Jamal Sydney

Jamal Sydney

Sponsor
Account Exec
Sponsor
I manage the customers that we deliver projects for. I find it hard to translate project progress in to things that the customer cares about. As an Account Exec...
  • I want to clearly articulate the business implication of the project status to the customer.
  • But, it can be hard to take a detailed status update and elevate that to something the customer cares about and makes sense to them.
  • Ultimately, customers want to know if they're going to get what they asked for, on time and on budget. I'd love to be able to tell them that.
  • Sometimes customers don't do everything we need them to do. When that happens, I want to know about it.

01

Quality customer requirements

Customers are an important part of our development process. The requirements that they deliver us not only define the scope of what is required, but the quality of those requirements have a huge influence on our development activities.

With OnTheSamePage, we define a Definition of Ready – a standard that all requirements must meet before they are considered appropriate for the development teams to start working on. At any moment in time, I can see what is ‘ready’ and what is not ‘ready’.

I can make sure there is enough work ready, to keep the project team busy. I can make sure the things that are most important to the customer, are the things that are ready. I can use this information in my conversations with the customer to keep them focused on the things they need to do, to help keep the project on-track.

02

Interpreting status

The most common question the customer asks me is ‘so, how is the project going’. It sends shivers down my spine. It’s a question I find really hard to answer. We’re 70% through the requirements, but only 62% through the effort and 84% through the budget, doesn’t mean a lot to a customer.

Customers want to know when the value will be delivered. When will be features be available? When will my business problem get easier? And it’s hard to translate progress in to that language. Until now.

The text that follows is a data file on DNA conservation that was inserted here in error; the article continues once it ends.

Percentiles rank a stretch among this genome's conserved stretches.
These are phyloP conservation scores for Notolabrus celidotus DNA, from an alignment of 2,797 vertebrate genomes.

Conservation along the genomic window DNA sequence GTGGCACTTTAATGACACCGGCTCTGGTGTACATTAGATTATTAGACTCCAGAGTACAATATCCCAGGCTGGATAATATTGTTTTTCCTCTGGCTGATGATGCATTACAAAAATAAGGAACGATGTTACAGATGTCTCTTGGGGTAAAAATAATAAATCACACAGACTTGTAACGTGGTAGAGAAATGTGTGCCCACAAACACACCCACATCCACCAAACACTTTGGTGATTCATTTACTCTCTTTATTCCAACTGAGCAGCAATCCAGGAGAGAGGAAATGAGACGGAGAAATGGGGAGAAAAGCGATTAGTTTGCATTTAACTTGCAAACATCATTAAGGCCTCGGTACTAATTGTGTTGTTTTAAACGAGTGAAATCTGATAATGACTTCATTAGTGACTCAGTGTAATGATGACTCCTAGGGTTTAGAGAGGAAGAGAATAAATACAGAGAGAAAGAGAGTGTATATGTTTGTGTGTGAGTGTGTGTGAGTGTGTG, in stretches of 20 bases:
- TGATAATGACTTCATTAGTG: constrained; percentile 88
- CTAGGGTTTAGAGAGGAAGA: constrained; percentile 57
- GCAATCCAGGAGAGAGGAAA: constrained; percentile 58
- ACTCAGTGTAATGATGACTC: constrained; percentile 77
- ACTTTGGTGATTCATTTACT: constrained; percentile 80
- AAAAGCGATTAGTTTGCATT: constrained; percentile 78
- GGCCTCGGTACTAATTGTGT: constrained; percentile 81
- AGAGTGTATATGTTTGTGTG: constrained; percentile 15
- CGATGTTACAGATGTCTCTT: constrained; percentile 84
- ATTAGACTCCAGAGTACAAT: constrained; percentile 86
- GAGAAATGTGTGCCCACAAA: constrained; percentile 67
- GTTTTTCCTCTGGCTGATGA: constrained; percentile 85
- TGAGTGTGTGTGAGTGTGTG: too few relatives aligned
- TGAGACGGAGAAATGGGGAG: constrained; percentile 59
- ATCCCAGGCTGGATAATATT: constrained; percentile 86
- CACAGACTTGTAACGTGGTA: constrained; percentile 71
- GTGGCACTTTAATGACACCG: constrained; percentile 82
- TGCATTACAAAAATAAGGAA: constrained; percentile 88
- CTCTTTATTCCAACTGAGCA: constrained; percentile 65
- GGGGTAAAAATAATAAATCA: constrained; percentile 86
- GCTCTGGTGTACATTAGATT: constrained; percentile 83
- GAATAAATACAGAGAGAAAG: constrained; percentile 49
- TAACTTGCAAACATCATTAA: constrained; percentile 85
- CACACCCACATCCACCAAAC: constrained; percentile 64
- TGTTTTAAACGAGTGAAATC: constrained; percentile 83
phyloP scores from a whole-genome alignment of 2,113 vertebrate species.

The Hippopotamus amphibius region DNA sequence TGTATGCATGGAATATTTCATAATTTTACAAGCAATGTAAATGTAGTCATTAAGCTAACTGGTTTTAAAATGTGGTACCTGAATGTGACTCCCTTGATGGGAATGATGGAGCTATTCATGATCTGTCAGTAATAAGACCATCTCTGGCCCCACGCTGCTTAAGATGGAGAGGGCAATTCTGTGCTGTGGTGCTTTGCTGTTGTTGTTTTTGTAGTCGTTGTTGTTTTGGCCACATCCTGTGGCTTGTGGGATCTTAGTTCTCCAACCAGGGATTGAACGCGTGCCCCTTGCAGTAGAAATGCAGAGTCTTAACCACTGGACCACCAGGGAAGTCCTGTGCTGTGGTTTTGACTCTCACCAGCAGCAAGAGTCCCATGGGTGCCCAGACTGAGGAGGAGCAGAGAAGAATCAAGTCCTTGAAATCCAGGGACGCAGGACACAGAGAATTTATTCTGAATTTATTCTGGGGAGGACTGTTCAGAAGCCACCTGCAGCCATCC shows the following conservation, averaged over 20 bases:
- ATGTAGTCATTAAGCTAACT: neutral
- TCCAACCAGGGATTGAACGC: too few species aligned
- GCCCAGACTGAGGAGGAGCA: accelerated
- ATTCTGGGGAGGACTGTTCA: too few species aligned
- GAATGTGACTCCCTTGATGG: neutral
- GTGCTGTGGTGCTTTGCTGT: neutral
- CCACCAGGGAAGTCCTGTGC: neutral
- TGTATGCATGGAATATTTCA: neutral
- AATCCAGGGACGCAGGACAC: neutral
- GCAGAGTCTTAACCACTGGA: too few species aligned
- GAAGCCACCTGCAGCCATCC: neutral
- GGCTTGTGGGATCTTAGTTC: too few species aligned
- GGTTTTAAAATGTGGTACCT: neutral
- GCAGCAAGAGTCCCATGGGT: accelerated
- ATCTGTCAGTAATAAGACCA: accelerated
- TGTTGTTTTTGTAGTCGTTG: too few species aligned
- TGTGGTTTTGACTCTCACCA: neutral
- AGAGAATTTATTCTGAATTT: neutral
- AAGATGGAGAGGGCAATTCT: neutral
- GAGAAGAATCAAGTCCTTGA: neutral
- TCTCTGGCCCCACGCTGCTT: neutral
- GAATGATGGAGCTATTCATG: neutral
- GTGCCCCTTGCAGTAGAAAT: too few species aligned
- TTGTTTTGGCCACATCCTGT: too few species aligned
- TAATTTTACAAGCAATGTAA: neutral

OnTheSamePage presents the work the teams are delivering aligned to the customer requests in a way that allows me to have a better conversation. I can see that the work we are doing to solve the customer business problem is 80% complete, and the final 20% is being worked on right now and will be finished in the next 6 days. I can see what we’re working on next. I can even see where the customer requirements are not clear enough so we’re not ready to start work yet. My customer conversations are more impactful.

03

Managing customer scope

One of my biggest headaches, is that customers keep extending project scope. But they do it in a way that I don’t find out about it. A quiet word with the project team leads to a commitment to do ‘one little thing’ at the same time as an existing request. Whilst these things shouldn’t be a big deal, sometimes they are. And when you add them all up collectively, it is a lot of extra work. All this extra work can end up not being charged to the customer and can make the rest of the project late. By trying to be helpful to the customer, we can deliver a worse experience to the customer.

OnTheSamePage helps me to solve this problem. All new customer requests are captured as ‘tickets’ in the backlog. Straight away, I get visibility into the new things the customers are requesting. I can create filters to show all the new requests that have been created.

Now I can have a conversation with the customers about the relative priority of their new requests and the impact on project cost. The scope is controlled better and we deliver more projects on-time as a result of this one little discipline.